Tuesday, March 27, 2012

Can't shake this sadness

My husband bought a new (new to us) car last month.  His new job requires him to travel a lot, and his 2000 Buick LeSabre with 210,000 miles was sucking through the gas and our pocketbooks.  When a car has 210,000 miles, there is just going to be more maintenance issues, too, and we had spent quite a bit of money maintaining it in the last few months.  Still, it ran good and was a decent car.  We were able to buy a zippy little fuel-efficient car for him to drive for work.

He had given a guy who worked at his office a ride home several times.  Chris would walk to and from work every day, and this was during the winter months.  When my DH saw him on the road, he'd always stop and pick Chris up and either take him into the office or take him home.  He didn't know Chris very well, but in the short stint of time they were in the car together, my DH gathered that Chris was separated from his wife and had a small child.  And he didn't have a car.  So it wasn't an easy time in Chris's life.

Chris had been looking for a car for when he got his tax refund.  He was very excited to find out we were selling the old Buick.  My DH gave him a good deal.  Chris let him know he wanted to buy it, but he wouldn't have the money for a couple of weeks.  While we weren't sure if Chris would follow through on the sale, my DH decided it was worth waiting on selling the car to help the guy out.

Chris had to use some money from his 401(k) to buy the car in addition to his tax refund.  The day his 401(k) check came in the mail, my DH drove him to Chris's bank to cash the check.  Except they wouldn't cash the check.  They wanted Chris to deposit the check into his account and wait two business days in order to assure the bank that the funds were good.  But this was a Thursday, which meant he couldn't access the funds to buy our car until Monday.  He went to Plan B.  He called Wal-Mart, and they said they would cash the check for him.  So he had his bank reverse the deposit, and my DH drove him to Wal-Mart.  Except now Wal-Mart wouldn't cash the check because it had already been endorsed by Chris's bank.  So he went to the closest Check Cashing business.  It was now almost 5:30pm, and they said they would cash the check if they could verify funds.  But their bank closed at 5:00, so they wouldn't be able to cash the check today.  By the end of Thursday, the selling of our Buick did not take place.  My husband drove Chris to the check cashing business the next day, and they were able to complete the transaction.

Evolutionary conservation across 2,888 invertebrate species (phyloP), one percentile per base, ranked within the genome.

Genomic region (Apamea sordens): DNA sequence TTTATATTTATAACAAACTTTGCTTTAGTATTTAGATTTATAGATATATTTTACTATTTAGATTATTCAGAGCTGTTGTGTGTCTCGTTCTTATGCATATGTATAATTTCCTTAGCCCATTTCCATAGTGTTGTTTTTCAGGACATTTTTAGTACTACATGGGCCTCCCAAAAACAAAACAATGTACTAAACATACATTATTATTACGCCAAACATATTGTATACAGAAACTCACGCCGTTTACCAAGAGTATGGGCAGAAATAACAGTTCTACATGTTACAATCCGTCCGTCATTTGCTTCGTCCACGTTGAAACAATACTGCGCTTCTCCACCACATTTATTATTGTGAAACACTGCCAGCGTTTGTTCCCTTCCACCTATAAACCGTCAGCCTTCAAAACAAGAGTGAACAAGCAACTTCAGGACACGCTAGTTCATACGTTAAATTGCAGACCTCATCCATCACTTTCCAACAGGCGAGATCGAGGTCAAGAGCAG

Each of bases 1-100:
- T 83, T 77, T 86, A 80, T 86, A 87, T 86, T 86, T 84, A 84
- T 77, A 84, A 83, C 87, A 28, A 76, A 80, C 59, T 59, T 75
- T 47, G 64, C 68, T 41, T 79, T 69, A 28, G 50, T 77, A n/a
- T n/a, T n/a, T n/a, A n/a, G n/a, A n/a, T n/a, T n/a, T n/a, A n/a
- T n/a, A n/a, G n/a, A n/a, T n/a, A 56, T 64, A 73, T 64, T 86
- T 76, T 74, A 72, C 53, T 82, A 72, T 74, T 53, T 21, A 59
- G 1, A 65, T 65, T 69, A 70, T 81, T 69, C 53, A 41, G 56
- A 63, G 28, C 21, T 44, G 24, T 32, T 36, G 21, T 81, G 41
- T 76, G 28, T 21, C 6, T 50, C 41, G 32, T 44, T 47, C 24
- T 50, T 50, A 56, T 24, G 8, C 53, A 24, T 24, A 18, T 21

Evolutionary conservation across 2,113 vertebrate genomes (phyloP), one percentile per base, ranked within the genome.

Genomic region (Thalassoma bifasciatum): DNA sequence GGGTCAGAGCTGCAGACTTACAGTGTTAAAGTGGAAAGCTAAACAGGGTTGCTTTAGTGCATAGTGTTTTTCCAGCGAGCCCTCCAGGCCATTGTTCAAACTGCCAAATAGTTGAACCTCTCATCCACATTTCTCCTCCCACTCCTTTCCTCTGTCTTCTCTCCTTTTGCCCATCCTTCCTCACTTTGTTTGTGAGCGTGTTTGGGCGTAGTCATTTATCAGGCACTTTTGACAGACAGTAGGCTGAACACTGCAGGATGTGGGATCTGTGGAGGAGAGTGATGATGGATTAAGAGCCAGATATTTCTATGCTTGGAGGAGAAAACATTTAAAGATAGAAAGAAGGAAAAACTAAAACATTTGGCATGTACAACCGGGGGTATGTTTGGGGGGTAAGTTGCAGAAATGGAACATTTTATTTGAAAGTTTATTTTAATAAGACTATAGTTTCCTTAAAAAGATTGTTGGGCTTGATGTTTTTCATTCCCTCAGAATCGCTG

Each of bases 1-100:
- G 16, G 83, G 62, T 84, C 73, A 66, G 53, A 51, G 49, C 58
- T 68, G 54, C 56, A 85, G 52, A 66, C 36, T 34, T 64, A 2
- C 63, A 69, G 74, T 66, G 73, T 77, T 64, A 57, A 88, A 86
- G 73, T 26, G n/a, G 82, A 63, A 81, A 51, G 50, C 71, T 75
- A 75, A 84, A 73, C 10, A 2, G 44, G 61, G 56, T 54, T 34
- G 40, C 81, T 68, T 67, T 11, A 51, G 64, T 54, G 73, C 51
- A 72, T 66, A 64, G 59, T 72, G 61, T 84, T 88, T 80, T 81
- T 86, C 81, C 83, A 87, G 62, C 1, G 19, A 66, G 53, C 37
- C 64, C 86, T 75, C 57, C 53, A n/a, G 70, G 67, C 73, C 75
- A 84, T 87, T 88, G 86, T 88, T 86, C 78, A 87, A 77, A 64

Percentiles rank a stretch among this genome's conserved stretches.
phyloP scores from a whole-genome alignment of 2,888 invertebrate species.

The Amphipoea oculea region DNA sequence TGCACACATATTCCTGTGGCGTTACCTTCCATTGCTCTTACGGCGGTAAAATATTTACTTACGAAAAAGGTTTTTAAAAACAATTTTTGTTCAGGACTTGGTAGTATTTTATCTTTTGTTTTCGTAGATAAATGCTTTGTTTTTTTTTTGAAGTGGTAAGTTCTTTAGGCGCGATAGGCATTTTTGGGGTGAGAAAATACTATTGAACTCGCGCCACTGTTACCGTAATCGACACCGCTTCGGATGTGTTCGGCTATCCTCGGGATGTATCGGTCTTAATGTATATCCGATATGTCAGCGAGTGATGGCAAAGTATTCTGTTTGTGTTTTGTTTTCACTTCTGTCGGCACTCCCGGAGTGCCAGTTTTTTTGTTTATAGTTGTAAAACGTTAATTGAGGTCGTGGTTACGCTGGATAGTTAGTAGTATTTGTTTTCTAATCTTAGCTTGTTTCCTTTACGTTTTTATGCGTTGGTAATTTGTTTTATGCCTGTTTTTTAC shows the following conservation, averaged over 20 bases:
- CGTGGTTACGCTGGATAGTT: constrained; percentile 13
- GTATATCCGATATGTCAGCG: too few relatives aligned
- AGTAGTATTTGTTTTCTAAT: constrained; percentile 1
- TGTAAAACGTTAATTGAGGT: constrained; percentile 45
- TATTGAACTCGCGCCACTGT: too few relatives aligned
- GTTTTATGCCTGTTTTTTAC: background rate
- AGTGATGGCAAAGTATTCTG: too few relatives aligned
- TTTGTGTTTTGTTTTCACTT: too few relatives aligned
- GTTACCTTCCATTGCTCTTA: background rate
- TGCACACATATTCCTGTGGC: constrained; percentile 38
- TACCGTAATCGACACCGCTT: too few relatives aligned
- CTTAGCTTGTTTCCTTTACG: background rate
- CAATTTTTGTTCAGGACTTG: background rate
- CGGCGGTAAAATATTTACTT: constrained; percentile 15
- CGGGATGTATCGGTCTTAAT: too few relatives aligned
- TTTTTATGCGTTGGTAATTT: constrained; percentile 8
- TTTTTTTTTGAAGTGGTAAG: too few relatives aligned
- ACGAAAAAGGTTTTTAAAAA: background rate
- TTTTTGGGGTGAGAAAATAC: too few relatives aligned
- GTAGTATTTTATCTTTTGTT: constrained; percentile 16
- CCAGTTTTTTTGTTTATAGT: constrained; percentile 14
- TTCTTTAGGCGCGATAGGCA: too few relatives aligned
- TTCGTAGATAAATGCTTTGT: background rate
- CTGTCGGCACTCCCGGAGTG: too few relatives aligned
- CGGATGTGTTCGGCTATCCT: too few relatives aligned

That was two Fridays ago.  My DH saw Chris at work the next week, and Chris was very happy with the car.  I imagine it felt good to have his own transportation.  My DH was happy to have played some sort of small part in helping a guy down on his luck start to get back on his feet.

Saturday Chris died of an apparent drug overdose in the back seat of his car.  The fuel tank was completely empty and the battery was dead.  He was laying in vomit in the back seat, and his 2-year old was also found in the car - alive, thank God - dehydrated, but alive.

I didn't know Chris.  I had never met him.  My DH didn't know him very well, just through their conversations while they rode in the Buick together.  But I still can't seem to shake the sadness that I feel.  Addiction is such an ugly beast.  I feel deep sadness for Chris and his son.  I know his wife probably went through hell because of Chris's decisions.  But Chris is no longer here, and his son will need him.  His son will need his Daddy's hugs, but there will be none.  He will need a daddy to play with him, but his Daddy won't be there.  He will need so many contributions to his life that only his Daddy could have made.  But his son won't get anything else from his Daddy.  Chris seemed like a nice guy who loved his son.  A nice guy who had problems.  A guy who probably had some pain in his heart and chose drugs to deal with the pain.

It's a story too common.  It reminds me that there is pain and suffering in this world.  Great pain and great suffering.  And I feel helpless to it all.  All I can do is watch it happen around me.  Watch people suffer.  I can offer the peace and hope that is in my heart to those who will listen, and I can pray for those who have great pain in their hearts.  But there will always be pain and suffering.  It's won't go away altogether.  There will always be a "Chris" struggling with life, not able to be there for his innocent child because of the magnitude of his own pain.  It feels overwhelming, and I didn't even know him.

1 comment:

Leila @ Little Catholic Bubble said...

Oh my gosh, this is horribly sad. :(